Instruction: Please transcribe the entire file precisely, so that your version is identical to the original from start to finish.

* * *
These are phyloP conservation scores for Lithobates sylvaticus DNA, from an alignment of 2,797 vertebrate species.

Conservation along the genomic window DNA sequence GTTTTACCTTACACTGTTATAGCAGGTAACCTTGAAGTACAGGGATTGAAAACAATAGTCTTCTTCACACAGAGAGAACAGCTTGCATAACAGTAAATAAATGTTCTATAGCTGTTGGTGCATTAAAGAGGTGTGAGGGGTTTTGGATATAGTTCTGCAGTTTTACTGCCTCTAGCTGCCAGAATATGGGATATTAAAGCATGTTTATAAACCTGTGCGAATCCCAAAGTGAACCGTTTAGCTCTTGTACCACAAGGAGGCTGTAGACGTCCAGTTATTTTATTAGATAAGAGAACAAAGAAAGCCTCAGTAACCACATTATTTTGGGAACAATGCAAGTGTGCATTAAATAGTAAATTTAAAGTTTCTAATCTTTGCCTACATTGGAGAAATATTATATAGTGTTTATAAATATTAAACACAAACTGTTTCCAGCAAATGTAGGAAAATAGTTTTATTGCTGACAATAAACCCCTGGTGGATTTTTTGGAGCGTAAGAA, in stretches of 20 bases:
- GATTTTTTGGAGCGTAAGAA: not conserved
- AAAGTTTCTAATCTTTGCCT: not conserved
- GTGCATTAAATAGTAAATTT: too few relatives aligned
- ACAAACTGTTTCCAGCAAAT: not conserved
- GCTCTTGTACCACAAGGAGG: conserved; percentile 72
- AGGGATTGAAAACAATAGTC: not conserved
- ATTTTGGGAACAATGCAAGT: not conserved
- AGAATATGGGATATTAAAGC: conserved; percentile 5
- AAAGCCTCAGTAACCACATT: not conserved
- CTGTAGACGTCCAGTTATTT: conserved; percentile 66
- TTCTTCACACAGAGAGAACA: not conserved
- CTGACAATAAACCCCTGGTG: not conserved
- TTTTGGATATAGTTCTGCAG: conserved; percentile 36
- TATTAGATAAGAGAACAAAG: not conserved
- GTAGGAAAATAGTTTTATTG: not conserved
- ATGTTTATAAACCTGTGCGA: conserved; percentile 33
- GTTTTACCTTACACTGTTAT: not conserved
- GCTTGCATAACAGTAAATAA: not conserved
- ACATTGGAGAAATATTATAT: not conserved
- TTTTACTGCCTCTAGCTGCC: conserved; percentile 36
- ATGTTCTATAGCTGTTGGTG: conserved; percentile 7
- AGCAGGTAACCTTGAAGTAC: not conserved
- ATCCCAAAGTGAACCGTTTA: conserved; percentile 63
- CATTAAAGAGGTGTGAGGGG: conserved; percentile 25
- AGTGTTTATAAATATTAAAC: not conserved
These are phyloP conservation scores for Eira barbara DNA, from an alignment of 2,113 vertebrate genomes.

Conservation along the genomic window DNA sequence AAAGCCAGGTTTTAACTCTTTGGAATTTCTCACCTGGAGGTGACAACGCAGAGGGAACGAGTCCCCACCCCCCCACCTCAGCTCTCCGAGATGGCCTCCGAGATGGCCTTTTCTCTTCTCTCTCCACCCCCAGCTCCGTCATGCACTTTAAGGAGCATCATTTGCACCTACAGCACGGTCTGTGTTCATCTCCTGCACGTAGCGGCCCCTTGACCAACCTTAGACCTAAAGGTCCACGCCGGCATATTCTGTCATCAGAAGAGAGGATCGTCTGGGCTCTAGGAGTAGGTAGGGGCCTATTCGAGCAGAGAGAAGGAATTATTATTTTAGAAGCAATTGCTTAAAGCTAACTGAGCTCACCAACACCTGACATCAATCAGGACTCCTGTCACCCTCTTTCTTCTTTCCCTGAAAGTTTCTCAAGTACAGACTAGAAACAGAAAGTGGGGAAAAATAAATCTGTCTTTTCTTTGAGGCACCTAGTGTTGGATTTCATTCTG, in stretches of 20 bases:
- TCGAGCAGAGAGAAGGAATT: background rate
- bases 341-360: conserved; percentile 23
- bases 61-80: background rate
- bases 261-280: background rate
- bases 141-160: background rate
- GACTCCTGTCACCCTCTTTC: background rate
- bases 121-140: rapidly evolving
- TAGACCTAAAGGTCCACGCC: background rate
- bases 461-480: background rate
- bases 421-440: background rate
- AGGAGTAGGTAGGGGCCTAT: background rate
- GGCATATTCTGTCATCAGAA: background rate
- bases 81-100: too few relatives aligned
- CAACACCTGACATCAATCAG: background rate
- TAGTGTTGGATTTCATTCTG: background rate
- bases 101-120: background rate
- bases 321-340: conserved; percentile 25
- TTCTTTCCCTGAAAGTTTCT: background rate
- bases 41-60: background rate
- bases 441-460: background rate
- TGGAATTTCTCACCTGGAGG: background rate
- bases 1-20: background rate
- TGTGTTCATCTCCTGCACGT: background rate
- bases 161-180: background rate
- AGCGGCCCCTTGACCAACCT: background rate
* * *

These are phyloP conservation scores for Lithobates sylvaticus DNA, from an alignment of 2,797 vertebrate species.

Conservation along the genomic window DNA sequence GTTTTACCTTACACTGTTATAGCAGGTAACCTTGAAGTACAGGGATTGAAAACAATAGTCTTCTTCACACAGAGAGAACAGCTTGCATAACAGTAAATAAATGTTCTATAGCTGTTGGTGCATTAAAGAGGTGTGAGGGGTTTTGGATATAGTTCTGCAGTTTTACTGCCTCTAGCTGCCAGAATATGGGATATTAAAGCATGTTTATAAACCTGTGCGAATCCCAAAGTGAACCGTTTAGCTCTTGTACCACAAGGAGGCTGTAGACGTCCAGTTATTTTATTAGATAAGAGAACAAAGAAAGCCTCAGTAACCACATTATTTTGGGAACAATGCAAGTGTGCATTAAATAGTAAATTTAAAGTTTCTAATCTTTGCCTACATTGGAGAAATATTATATAGTGTTTATAAATATTAAACACAAACTGTTTCCAGCAAATGTAGGAAAATAGTTTTATTGCTGACAATAAACCCCTGGTGGATTTTTTGGAGCGTAAGAA, in stretches of 20 bases:
- GATTTTTTGGAGCGTAAGAA: not conserved
- AAAGTTTCTAATCTTTGCCT: not conserved
- GTGCATTAAATAGTAAATTT: too few relatives aligned
- ACAAACTGTTTCCAGCAAAT: not conserved
- GCTCTTGTACCACAAGGAGG: conserved; percentile 72
- AGGGATTGAAAACAATAGTC: not conserved
- ATTTTGGGAACAATGCAAGT: not conserved
- AGAATATGGGATATTAAAGC: conserved; percentile 5
- AAAGCCTCAGTAACCACATT: not conserved
- CTGTAGACGTCCAGTTATTT: conserved; percentile 66
- TTCTTCACACAGAGAGAACA: not conserved
- CTGACAATAAACCCCTGGTG: not conserved
- TTTTGGATATAGTTCTGCAG: conserved; percentile 36
- TATTAGATAAGAGAACAAAG: not conserved
- GTAGGAAAATAGTTTTATTG: not conserved
- ATGTTTATAAACCTGTGCGA: conserved; percentile 33
- GTTTTACCTTACACTGTTAT: not conserved
- GCTTGCATAACAGTAAATAA: not conserved
- ACATTGGAGAAATATTATAT: not conserved
- TTTTACTGCCTCTAGCTGCC: conserved; percentile 36
- ATGTTCTATAGCTGTTGGTG: conserved; percentile 7
- AGCAGGTAACCTTGAAGTAC: not conserved
- ATCCCAAAGTGAACCGTTTA: conserved; percentile 63
- CATTAAAGAGGTGTGAGGGG: conserved; percentile 25
- AGTGTTTATAAATATTAAAC: not conserved
These are phyloP conservation scores for Eira barbara DNA, from an alignment of 2,113 vertebrate genomes.

Conservation along the genomic window DNA sequence AAAGCCAGGTTTTAACTCTTTGGAATTTCTCACCTGGAGGTGACAACGCAGAGGGAACGAGTCCCCACCCCCCCACCTCAGCTCTCCGAGATGGCCTCCGAGATGGCCTTTTCTCTTCTCTCTCCACCCCCAGCTCCGTCATGCACTTTAAGGAGCATCATTTGCACCTACAGCACGGTCTGTGTTCATCTCCTGCACGTAGCGGCCCCTTGACCAACCTTAGACCTAAAGGTCCACGCCGGCATATTCTGTCATCAGAAGAGAGGATCGTCTGGGCTCTAGGAGTAGGTAGGGGCCTATTCGAGCAGAGAGAAGGAATTATTATTTTAGAAGCAATTGCTTAAAGCTAACTGAGCTCACCAACACCTGACATCAATCAGGACTCCTGTCACCCTCTTTCTTCTTTCCCTGAAAGTTTCTCAAGTACAGACTAGAAACAGAAAGTGGGGAAAAATAAATCTGTCTTTTCTTTGAGGCACCTAGTGTTGGATTTCATTCTG, in stretches of 20 bases:
- TCGAGCAGAGAGAAGGAATT: background rate
- bases 341-360: conserved; percentile 23
- bases 61-80: background rate
- bases 261-280: background rate
- bases 141-160: background rate
- GACTCCTGTCACCCTCTTTC: background rate
- bases 121-140: rapidly evolving
- TAGACCTAAAGGTCCACGCC: background rate
- bases 461-480: background rate
- bases 421-440: background rate
- AGGAGTAGGTAGGGGCCTAT: background rate
- GGCATATTCTGTCATCAGAA: background rate
- bases 81-100: too few relatives aligned
- CAACACCTGACATCAATCAG: background rate
- TAGTGTTGGATTTCATTCTG: background rate
- bases 101-120: background rate
- bases 321-340: conserved; percentile 25
- TTCTTTCCCTGAAAGTTTCT: background rate
- bases 41-60: background rate
- bases 441-460: background rate
- TGGAATTTCTCACCTGGAGG: background rate
- bases 1-20: background rate
- TGTGTTCATCTCCTGCACGT: background rate
- bases 161-180: background rate
- AGCGGCCCCTTGACCAACCT: background rate